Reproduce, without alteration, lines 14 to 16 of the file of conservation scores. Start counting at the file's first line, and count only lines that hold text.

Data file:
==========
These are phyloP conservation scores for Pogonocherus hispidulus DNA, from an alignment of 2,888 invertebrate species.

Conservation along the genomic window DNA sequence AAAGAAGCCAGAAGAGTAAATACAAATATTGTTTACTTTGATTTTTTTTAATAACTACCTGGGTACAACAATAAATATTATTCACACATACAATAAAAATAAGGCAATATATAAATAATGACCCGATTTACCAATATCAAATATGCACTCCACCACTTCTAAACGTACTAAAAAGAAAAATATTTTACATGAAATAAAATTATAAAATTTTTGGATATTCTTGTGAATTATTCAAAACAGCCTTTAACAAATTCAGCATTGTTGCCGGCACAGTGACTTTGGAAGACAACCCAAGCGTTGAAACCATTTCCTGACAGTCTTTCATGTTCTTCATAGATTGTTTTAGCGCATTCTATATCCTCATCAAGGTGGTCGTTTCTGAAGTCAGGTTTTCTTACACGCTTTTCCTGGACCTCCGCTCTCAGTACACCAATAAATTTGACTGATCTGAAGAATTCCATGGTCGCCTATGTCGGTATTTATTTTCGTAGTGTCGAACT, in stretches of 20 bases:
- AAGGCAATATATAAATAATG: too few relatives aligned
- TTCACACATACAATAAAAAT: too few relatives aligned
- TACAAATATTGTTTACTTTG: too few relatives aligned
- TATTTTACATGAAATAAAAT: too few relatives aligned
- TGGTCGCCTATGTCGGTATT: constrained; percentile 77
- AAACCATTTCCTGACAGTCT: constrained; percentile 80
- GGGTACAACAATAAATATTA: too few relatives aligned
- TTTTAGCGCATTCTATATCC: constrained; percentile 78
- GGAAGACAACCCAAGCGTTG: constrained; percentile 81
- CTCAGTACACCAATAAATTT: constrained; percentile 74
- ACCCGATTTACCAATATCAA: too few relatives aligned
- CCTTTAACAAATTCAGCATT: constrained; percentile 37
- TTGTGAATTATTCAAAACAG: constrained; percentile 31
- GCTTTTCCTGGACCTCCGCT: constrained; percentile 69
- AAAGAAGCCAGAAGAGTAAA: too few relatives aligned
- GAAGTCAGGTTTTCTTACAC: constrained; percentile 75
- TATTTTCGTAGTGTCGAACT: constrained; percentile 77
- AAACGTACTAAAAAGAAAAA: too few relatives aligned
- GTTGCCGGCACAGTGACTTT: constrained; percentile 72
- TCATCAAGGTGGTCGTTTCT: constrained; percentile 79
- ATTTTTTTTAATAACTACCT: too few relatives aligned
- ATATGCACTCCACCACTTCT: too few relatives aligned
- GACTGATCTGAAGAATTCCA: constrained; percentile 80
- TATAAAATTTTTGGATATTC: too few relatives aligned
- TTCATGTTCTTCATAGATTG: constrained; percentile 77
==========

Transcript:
- CCTTTAACAAATTCAGCATT: constrained; percentile 37
- TTGTGAATTATTCAAAACAG: constrained; percentile 31
- GCTTTTCCTGGACCTCCGCT: constrained; percentile 69